You have never, ever, in your life, seen a child so completely and totally STOKED to begin any pursuit as Bella was to GO TO SCHOOL. She has talked about it non-stop for, literally, WEEKS.
On Monday morning, her first day, Alex and I crept quietly up the stairs to her room to wake her gently, at the unaccustomed early hour of 6:00 A.M. We eased open her door oh, so gently, and peeked in, to be immediately greeted by a bright-eyed, very nearly vibrating, Official Preschooler calling out, "Hi, Mommy and Daddy! Can I go to school now?"
It took us approximately 97 seconds to have her ready to head out the door, skirt at proper length, hair appropriately contained, ridiculously large backpack packed with the pre-directed essentials, and a rose for her new teacher. SHE WAS GIDDY. By the time we arrived at the school building, we could have convinced people she'd had a few double-espressos. She requested I accompany her in, but demanded last-minute Daddy-kisses before going in.Just the slightest hesitation at the door, in which she appeared to consider the ramifications of the weird, scholarly owl. (Who ever said owls were so smart, anyway? I bet they're just as dumb as your typical bird. I think it's that turning-the-head-around thing that intimidates the other birds into believing that owls have some kind of advantage.) And is that backpack BIG enough? "Full-size" backpacks were specifically required.We went in, met teachers, signed in, and were onward to the proper pre-start-of-school "holding area."It was upon arrival here that Isabella first wanted to know what in the world was WRONG with all these people, and mainly, WHY ALL THE CRYING? She sat politely, then began to look more and more worried at the collective weeping, wailing, and gnashing of teeth all around her.Fortunately, the director finally came to fetch her and take her to her classroom, and it was with a great, huge, ENORMOUS degree of separation anxiety that she bid her dear mother goodbye for the day. Observe:But at least, when I went to gather her again at the end of each day, and crept into her bare-minutes-post-nap group,Once she noticed me, I was always greeted enthusiastically with, "MOMMY! I missed you SO much!" and happy, happy hugs and kisses. More on flickr. So, here's how week one broke down:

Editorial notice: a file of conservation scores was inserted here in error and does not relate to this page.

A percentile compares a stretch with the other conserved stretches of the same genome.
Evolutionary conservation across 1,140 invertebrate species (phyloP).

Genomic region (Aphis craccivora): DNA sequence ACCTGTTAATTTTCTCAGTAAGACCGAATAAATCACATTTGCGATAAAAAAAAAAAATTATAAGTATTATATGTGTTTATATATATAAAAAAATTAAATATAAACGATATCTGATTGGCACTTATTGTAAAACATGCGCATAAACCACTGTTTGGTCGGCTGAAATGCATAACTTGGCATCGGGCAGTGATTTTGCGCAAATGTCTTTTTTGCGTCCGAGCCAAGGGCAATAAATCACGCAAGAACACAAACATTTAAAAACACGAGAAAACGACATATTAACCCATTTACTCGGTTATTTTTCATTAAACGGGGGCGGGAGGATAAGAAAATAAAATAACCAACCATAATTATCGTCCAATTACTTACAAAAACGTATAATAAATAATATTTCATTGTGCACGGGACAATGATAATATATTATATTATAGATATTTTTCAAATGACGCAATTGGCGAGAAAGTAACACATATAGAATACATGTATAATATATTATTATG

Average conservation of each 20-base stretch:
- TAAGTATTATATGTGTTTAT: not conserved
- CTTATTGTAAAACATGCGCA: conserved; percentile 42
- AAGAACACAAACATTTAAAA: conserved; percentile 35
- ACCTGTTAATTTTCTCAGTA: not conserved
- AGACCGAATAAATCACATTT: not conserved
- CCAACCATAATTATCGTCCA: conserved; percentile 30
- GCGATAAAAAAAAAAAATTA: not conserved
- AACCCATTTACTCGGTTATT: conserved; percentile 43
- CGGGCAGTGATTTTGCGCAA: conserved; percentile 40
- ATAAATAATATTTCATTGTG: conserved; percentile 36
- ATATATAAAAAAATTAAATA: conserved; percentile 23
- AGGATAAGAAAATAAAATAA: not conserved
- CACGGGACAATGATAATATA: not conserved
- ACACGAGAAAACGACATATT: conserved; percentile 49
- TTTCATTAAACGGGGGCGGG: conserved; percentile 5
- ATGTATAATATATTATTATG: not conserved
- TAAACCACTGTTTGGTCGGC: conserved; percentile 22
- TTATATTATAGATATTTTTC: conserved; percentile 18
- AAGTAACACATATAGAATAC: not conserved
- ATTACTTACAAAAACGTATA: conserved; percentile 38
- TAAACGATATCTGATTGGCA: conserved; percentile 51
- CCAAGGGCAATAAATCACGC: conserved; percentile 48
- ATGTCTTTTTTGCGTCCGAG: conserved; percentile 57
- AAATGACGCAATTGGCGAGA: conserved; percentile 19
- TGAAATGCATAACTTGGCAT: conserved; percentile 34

Monday: Child reported having a great time, learning numbers, singing songs, eating lunch, etc..."What about nap-time? Didn't you take a nap?" Child reports not actually napping, but "closing my eyes tight--like this--and thinking about clouds." Double-checking with teachers reveals that Child was actually unconscious immediately upon assuming the prone position on her cot. Teachers also report that Child would not assume the part of "leader" in a choo-choo train game in which all the children put their hands on the shoulders of the children in front of them and formed a train that snaked all around the room...Child would ONLY accept "caboose" position in the kiddie-train, due to Child's strong aversion to having the grimy hands of other children touching, and possibly mussing, her outfit. Mother's guess is that the subjects in question were boys.